Today’s digital world offers an array of loyalty programs that are enticing to customers at first glance. Yet, as the needs of customers are constantly evolving, these same customers are now catching on to red flags affiliated with these programs.
Today's digital loyalty programs are increasingly common, not sustainable and viewed as suspicious. According to Vernit, “[48% of customers], say they are suspicious about how data from online brand engagements is used.”
How do you rebuild a durable relationship with those (apprehensive) customers? Moreover, in the modern age of digital strategy, how do you leverage innovation and emotional connection to develop a loyalty strategy: one that will both outlast and outperform your current loyalty programs that may not be meeting the altering needs of consumers.
We’ve pieced together 5 helpful hints in restructuring your loyalty strategy powered by stronger relationships, rather than by better rewards.
Step 1: Acknowledge the problem and prepare to pivot.
Fact - Digital Technologies have forever changed consumer expectations. In fact, according to EMC, “93% of business leaders worldwide said technology had changed customer expectations in the past five to 10 years.” Driven today mostly by the millennial crowd, digital customer expectations have been forever changed by the brands that lead with experience; Google, Starbucks, Amazon, Uber, and AirBnb.
In fact, according to a Lim College Study, “66% of millennials may have abandoned what had been their brand of choice in 2013 because the brand no longer fit their identity, 66% had a simple desire to switch brands, 64% due to the availability of desirable new alternatives and 64% because the brand was no longer unique.” Digital innovators today are beginning to acknowledge this new reality and pivot away from myopic points only based systems.
Step 2: Talk to your customers and ask them what they really want.
Fact – During the time required for most brands to launch a new digital loyalty program, the intended program recipients’ motivations, goals and expectations may have completely changed. Innovative brands inherently know this, and have adopted a new planning paradigm. They use the social web to ask consumers what they really want, prototype new programs on the customers’ terms, then test and learn in near-real time.
If you already have a customer community, simply by listening and responding in a 1-to-many fashion, your community platform becomes the driving force of change that will add a whole new social component to your customer loyalty strategy.
Step 3: Design around outcomes and experience first, business metrics and process second.
Consumers born in the cloud define “loyalty” not by programs, but by immediate emotional connections. To develop deep loyalty among consumers born in the cloud, today’s global brands should take a service design driven approach toward planning the digital customer experience. We know, from Rosetta Consulting, that “Engaged consumers buy 90% more frequently, spend 60% more per transaction and are five times more likely to indicate it is the only brand they would purchase in the future. All of these factors lead to engaged customers delivering three times the value to the brand over the course of a year”.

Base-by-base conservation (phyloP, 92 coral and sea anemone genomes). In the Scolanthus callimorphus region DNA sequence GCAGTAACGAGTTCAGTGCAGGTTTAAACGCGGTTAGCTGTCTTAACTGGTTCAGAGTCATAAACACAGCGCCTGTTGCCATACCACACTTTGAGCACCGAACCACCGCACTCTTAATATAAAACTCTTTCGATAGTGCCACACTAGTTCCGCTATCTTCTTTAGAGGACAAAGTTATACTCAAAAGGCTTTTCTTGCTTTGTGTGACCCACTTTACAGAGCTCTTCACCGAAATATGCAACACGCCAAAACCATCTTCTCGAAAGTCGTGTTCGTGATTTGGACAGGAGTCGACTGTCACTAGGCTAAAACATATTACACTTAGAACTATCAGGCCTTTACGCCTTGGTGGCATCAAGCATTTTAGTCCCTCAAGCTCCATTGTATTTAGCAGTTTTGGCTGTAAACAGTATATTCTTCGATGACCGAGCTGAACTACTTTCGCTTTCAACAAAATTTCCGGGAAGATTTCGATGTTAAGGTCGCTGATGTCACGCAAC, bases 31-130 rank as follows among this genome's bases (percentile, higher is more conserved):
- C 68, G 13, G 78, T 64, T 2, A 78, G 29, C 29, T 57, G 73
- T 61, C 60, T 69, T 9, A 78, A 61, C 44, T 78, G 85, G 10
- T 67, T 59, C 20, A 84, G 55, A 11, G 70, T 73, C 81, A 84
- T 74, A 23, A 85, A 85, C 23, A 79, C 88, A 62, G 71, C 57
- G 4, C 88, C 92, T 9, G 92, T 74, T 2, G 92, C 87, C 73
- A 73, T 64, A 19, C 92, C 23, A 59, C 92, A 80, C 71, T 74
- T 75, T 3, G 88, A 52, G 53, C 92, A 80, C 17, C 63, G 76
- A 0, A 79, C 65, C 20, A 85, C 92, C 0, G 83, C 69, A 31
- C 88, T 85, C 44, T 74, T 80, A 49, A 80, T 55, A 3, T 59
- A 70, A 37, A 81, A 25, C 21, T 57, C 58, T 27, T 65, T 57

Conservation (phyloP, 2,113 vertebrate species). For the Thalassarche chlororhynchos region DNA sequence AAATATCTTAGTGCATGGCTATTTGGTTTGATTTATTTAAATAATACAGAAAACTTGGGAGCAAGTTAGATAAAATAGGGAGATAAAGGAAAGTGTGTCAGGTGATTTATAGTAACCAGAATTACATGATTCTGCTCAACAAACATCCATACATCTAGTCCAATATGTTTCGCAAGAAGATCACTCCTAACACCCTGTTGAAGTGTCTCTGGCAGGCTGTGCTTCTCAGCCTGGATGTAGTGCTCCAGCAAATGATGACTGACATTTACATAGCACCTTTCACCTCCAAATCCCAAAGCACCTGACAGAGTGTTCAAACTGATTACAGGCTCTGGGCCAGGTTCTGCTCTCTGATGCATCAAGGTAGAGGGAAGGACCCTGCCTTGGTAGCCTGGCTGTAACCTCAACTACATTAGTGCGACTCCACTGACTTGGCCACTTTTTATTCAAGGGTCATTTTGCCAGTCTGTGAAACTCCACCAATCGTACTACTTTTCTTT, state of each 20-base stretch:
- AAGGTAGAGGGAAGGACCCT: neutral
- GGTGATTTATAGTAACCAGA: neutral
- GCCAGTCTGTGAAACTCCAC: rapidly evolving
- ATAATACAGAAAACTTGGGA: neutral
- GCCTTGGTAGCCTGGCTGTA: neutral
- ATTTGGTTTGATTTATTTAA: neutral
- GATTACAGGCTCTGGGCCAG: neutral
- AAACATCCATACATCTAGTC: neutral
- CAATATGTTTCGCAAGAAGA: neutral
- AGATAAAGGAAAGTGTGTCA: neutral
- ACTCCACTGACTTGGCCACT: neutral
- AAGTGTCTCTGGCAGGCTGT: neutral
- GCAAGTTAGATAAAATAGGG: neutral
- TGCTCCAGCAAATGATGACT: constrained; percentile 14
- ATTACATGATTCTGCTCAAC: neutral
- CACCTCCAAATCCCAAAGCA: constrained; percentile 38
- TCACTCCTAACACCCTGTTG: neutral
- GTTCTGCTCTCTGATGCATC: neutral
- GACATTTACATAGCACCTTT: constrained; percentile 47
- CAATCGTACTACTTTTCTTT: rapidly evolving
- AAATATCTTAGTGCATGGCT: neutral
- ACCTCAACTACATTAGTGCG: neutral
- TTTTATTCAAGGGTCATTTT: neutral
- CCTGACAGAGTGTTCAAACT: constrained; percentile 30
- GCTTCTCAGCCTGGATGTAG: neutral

While working with a top-notch bunch of strategists, designers and technical consultants among the Lithium Services Team, I’ve learned to embrace a simple phrase you’ll often hear at HQ; “pants first, then shoes.’ This means, start every digital development initiative by understanding people and the social objects they value first, then, and only then, can you begin to design the digital interactions that define shared experiences which stand the test of time.
Step 4: Measure changes to customer satisfaction and delight first, directional changes to business financial metrics second.
Detailed social media measurement both on-domain and off-domain is critical. Innovation on your digital platform of choice should be empowered by data. Whether you are measuring passive or active engagement metrics, makes sure the value of social object creation and sharing is captured to the nth degree.
Once you can measure which actions [logging-in, sharing profile data with other members], activities [participating in an open and social online discussion that includes photo sharing] and behaviors [creating stories, blogs and discussion topics] are being performed by your community, you can start rewarding your most valuable social behaviors with tangible rewards such as points, minutes or miles that can be redeemed in real life. Analyze key behavioral changes you’ve pre-identified as tied to your business outcomes such as [NPS, number of photo stories created, shared, etc].
Step 5: Wash, rinse, repeat.
While loyalty is massively important, loyalty programs are becoming irrelevant. Loyalty programs do not replace shoddy services or products. Innovative brands proactively design customer experiences that are simple, uniquely digital and personally rewarding.
To sum things up, I’ve learned that loyalty is not a program; rather, it is an emotional state. A connection that starts with and stays with a customer from moment to moment, or one that does not. It’s these “or-nots” that marketers will fret over for the next decade.
Xavier is Senior Director of Strategy at Lithium. His time at Lithium is spent focusing on building digital transformation and long-term customer engagement programs and solutions for our enterprise retail, marketing and media customers. Xavier has been a featured speaker on topics including web analytics and digital branding, CRM and customer loyalty at shop.org, eMetrics, The Word Of Mouth Marketing Association and the University of Washington’s Foster School of Business.
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